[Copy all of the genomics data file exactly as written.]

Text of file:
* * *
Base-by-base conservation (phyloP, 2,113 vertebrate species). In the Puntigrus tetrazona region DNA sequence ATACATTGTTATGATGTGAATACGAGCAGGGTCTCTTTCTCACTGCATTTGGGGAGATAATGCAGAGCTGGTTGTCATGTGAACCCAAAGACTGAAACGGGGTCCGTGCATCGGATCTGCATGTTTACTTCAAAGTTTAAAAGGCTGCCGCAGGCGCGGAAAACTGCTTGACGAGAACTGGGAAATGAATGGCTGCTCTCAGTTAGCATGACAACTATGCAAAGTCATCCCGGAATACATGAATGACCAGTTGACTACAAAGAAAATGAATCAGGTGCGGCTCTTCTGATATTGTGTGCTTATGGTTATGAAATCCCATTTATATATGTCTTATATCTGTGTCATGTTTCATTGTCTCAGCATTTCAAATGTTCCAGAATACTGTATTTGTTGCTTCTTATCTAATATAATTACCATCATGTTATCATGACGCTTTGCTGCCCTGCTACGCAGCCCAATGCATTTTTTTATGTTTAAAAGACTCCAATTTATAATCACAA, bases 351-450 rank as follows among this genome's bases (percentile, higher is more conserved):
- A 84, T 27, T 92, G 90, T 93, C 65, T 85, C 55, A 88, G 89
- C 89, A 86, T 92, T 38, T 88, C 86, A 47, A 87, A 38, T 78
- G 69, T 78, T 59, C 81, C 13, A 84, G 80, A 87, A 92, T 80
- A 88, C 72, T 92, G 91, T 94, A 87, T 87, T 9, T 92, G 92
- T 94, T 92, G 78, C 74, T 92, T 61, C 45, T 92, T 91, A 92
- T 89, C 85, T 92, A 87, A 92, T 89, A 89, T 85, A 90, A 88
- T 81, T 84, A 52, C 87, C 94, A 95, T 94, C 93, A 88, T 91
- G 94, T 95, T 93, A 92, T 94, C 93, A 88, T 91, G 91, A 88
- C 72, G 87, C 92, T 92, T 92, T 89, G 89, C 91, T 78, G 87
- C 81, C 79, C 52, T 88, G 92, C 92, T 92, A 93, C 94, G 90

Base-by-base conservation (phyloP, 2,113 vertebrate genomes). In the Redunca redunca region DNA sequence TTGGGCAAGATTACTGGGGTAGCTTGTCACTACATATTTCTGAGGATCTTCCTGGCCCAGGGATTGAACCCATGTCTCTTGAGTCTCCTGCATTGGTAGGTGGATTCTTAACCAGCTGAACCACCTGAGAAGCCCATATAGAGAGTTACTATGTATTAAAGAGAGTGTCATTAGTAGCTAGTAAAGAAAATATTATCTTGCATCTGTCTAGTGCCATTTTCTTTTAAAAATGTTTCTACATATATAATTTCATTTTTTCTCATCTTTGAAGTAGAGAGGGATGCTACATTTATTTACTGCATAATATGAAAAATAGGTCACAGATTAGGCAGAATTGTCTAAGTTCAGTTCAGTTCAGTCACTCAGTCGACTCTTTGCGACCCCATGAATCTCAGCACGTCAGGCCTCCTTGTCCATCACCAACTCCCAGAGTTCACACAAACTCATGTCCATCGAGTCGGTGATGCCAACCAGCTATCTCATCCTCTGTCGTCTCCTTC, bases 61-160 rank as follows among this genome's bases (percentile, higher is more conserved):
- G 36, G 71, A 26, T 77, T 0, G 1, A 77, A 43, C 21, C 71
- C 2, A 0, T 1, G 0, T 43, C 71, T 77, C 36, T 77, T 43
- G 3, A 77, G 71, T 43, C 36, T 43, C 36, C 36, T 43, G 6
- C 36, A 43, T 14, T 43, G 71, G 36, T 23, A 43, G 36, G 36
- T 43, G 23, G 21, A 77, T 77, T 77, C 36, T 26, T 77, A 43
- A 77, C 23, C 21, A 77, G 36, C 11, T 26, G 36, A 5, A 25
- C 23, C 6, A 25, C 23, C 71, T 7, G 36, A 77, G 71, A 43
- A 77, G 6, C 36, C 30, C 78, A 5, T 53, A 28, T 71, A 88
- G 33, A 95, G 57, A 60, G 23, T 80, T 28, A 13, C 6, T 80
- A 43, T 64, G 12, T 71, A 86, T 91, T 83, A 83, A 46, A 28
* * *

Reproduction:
Base-by-base conservation (phyloP, 2,113 vertebrate species). In the Puntigrus tetrazona region DNA sequence ATACATTGTTATGATGTGAATACGAGCAGGGTCTCTTTCTCACTGCATTTGGGGAGATAATGCAGAGCTGGTTGTCATGTGAACCCAAAGACTGAAACGGGGTCCGTGCATCGGATCTGCATGTTTACTTCAAAGTTTAAAAGGCTGCCGCAGGCGCGGAAAACTGCTTGACGAGAACTGGGAAATGAATGGCTGCTCTCAGTTAGCATGACAACTATGCAAAGTCATCCCGGAATACATGAATGACCAGTTGACTACAAAGAAAATGAATCAGGTGCGGCTCTTCTGATATTGTGTGCTTATGGTTATGAAATCCCATTTATATATGTCTTATATCTGTGTCATGTTTCATTGTCTCAGCATTTCAAATGTTCCAGAATACTGTATTTGTTGCTTCTTATCTAATATAATTACCATCATGTTATCATGACGCTTTGCTGCCCTGCTACGCAGCCCAATGCATTTTTTTATGTTTAAAAGACTCCAATTTATAATCACAA, bases 351-450 rank as follows among this genome's bases (percentile, higher is more conserved):
- A 84, T 27, T 92, G 90, T 93, C 65, T 85, C 55, A 88, G 89
- C 89, A 86, T 92, T 38, T 88, C 86, A 47, A 87, A 38, T 78
- G 69, T 78, T 59, C 81, C 13, A 84, G 80, A 87, A 92, T 80
- A 88, C 72, T 92, G 91, T 94, A 87, T 87, T 9, T 92, G 92
- T 94, T 92, G 78, C 74, T 92, T 61, C 45, T 92, T 91, A 92
- T 89, C 85, T 92, A 87, A 92, T 89, A 89, T 85, A 90, A 88
- T 81, T 84, A 52, C 87, C 94, A 95, T 94, C 93, A 88, T 91
- G 94, T 95, T 93, A 92, T 94, C 93, A 88, T 91, G 91, A 88
- C 72, G 87, C 92, T 92, T 92, T 89, G 89, C 91, T 78, G 87
- C 81, C 79, C 52, T 88, G 92, C 92, T 92, A 93, C 94, G 90

Base-by-base conservation (phyloP, 2,113 vertebrate genomes). In the Redunca redunca region DNA sequence TTGGGCAAGATTACTGGGGTAGCTTGTCACTACATATTTCTGAGGATCTTCCTGGCCCAGGGATTGAACCCATGTCTCTTGAGTCTCCTGCATTGGTAGGTGGATTCTTAACCAGCTGAACCACCTGAGAAGCCCATATAGAGAGTTACTATGTATTAAAGAGAGTGTCATTAGTAGCTAGTAAAGAAAATATTATCTTGCATCTGTCTAGTGCCATTTTCTTTTAAAAATGTTTCTACATATATAATTTCATTTTTTCTCATCTTTGAAGTAGAGAGGGATGCTACATTTATTTACTGCATAATATGAAAAATAGGTCACAGATTAGGCAGAATTGTCTAAGTTCAGTTCAGTTCAGTCACTCAGTCGACTCTTTGCGACCCCATGAATCTCAGCACGTCAGGCCTCCTTGTCCATCACCAACTCCCAGAGTTCACACAAACTCATGTCCATCGAGTCGGTGATGCCAACCAGCTATCTCATCCTCTGTCGTCTCCTTC, bases 61-160 rank as follows among this genome's bases (percentile, higher is more conserved):
- G 36, G 71, A 26, T 77, T 0, G 1, A 77, A 43, C 21, C 71
- C 2, A 0, T 1, G 0, T 43, C 71, T 77, C 36, T 77, T 43
- G 3, A 77, G 71, T 43, C 36, T 43, C 36, C 36, T 43, G 6
- C 36, A 43, T 14, T 43, G 71, G 36, T 23, A 43, G 36, G 36
- T 43, G 23, G 21, A 77, T 77, T 77, C 36, T 26, T 77, A 43
- A 77, C 23, C 21, A 77, G 36, C 11, T 26, G 36, A 5, A 25
- C 23, C 6, A 25, C 23, C 71, T 7, G 36, A 77, G 71, A 43
- A 77, G 6, C 36, C 30, C 78, A 5, T 53, A 28, T 71, A 88
- G 33, A 95, G 57, A 60, G 23, T 80, T 28, A 13, C 6, T 80
- A 43, T 64, G 12, T 71, A 86, T 91, T 83, A 83, A 46, A 28